An artist’s placement of a street sign showing the silhouette of a chareidi man in Stamford Hill, London, this week backfired when the sign was mistaken for an anti-Semitic message.
Local media report that as part of a project on identity, French photographer and artist Franck Allais took photos of different people crossing the street. He then used the images as silhouettes and made them into imitation street signs, which he placed around the areas where he took the photos. The silhouette of the chareidi man was placed in Stamford Hill, a frum neighborhood. Other silhouettes Allais made include a woman with a shopping cart, a cat, and a man pushing a wheelchair.
When the sign with the chareidi man was seen, near a shul, it was assumed that it was an anti-Semitic comment, as if warning, “Beware of Jews.” Local Members of Parliament, including Diane Abbott and David Lammy, condemned the sign, saying it was “disgusting” and “unacceptable.” Shomrim reported the sign to the police and the local council, and said it had caused “alarm and distress to local people.”
Allais was upset that his sign had been misinterpreted. “It was a project about crossing the road … how everyone is different, everyone has an identity,” he told The Guardian. “I put more signs up in the street, but only this one got noticed. I am sorry for any offense caused.”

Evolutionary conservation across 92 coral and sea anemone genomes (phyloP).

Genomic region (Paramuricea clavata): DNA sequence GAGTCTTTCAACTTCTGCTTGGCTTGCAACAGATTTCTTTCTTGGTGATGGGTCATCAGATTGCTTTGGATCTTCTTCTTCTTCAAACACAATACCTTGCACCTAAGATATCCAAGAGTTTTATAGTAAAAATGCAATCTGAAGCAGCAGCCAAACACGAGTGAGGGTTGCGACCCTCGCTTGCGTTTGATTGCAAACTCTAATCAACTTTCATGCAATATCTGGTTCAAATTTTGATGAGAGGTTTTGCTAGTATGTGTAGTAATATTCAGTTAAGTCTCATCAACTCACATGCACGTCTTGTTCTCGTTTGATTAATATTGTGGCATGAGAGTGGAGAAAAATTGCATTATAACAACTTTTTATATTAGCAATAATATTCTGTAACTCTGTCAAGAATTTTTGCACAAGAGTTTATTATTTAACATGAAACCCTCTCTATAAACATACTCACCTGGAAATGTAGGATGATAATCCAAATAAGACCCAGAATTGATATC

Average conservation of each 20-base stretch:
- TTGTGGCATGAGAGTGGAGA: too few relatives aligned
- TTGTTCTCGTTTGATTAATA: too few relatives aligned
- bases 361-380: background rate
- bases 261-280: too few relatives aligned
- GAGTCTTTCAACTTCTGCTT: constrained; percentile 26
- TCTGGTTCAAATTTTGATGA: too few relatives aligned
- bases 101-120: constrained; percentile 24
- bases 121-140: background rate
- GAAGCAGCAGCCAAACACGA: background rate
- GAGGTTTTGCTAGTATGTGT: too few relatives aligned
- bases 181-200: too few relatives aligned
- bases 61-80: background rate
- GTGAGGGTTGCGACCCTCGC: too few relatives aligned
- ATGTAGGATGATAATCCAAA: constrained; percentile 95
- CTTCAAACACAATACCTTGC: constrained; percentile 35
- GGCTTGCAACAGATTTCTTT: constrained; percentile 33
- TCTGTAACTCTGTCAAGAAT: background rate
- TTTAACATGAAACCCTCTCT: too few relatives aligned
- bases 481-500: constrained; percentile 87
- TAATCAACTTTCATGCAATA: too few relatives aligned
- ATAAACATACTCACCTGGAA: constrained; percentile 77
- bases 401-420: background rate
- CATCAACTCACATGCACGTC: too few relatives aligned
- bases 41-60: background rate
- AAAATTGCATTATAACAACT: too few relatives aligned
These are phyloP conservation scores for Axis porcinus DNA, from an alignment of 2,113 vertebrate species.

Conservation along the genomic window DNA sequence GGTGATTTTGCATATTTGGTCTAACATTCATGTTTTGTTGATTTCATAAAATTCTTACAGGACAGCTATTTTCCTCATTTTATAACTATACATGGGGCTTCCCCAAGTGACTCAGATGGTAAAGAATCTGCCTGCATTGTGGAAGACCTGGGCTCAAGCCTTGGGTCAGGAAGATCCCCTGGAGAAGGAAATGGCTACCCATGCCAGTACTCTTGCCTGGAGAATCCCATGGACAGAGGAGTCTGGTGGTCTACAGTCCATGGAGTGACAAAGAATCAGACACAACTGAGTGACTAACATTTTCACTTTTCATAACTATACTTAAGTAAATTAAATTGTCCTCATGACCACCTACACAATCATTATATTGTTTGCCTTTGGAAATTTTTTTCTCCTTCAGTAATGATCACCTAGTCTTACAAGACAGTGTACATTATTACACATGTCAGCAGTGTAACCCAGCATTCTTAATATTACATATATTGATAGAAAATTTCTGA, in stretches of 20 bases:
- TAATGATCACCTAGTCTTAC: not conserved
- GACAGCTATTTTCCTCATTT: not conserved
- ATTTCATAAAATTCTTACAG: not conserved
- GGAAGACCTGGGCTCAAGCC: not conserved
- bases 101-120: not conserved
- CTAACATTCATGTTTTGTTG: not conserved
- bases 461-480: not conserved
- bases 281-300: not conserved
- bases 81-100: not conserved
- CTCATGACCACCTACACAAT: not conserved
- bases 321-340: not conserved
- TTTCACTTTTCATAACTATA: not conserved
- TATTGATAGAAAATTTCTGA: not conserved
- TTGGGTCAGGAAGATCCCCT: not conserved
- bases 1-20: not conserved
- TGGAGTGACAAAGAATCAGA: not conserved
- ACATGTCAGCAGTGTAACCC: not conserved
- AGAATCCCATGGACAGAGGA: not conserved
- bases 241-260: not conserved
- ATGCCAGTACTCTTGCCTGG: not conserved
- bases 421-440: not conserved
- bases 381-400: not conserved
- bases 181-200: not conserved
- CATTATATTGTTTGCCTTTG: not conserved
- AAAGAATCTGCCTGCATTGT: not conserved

“Of course, it was a Jewish man,” said Allais. “Everyone in the area knows that. I cannot pretend it is not a Jewish man. But I did it because I like the different characters in the area. For me, what makes us human is that we are all different and I wanted to show that.”
Barry Bard, Shomrim’s operational supervisor in the area, said: “The people of Stamford Hill are very sadly used to instances of anti-Semitic hate crime, but most of those times it will be verbal abuse or even assault. A lot of the time it will be more of a person-to-person kind of thing, or graffiti, which is more unprofessional.”
Rabbi Hershel Gluck, president of Shomrim, said, “I’m very pleased that he has apologized, but rather surprised at his lack of sensitivity and knowledge that a sign like this could prove to be offensive, especially with people who have been traumatized in recent history by similar signs barring them from professions and parks. You have to think about the people you are talking about and the type of message and type of meaning it would have for them.”
The community may well be on edge due to a recent rise in anti-Semitic crimes.
The number of anti-Semitic incidents in the U.K. rose to record levels in 2016, more than a third higher than the previous year, according to data released recently by Community Security Trust, an organization that monitors anti-Semitism and arranges security at Jewish events.
Many of the victims have been from the chareidi community.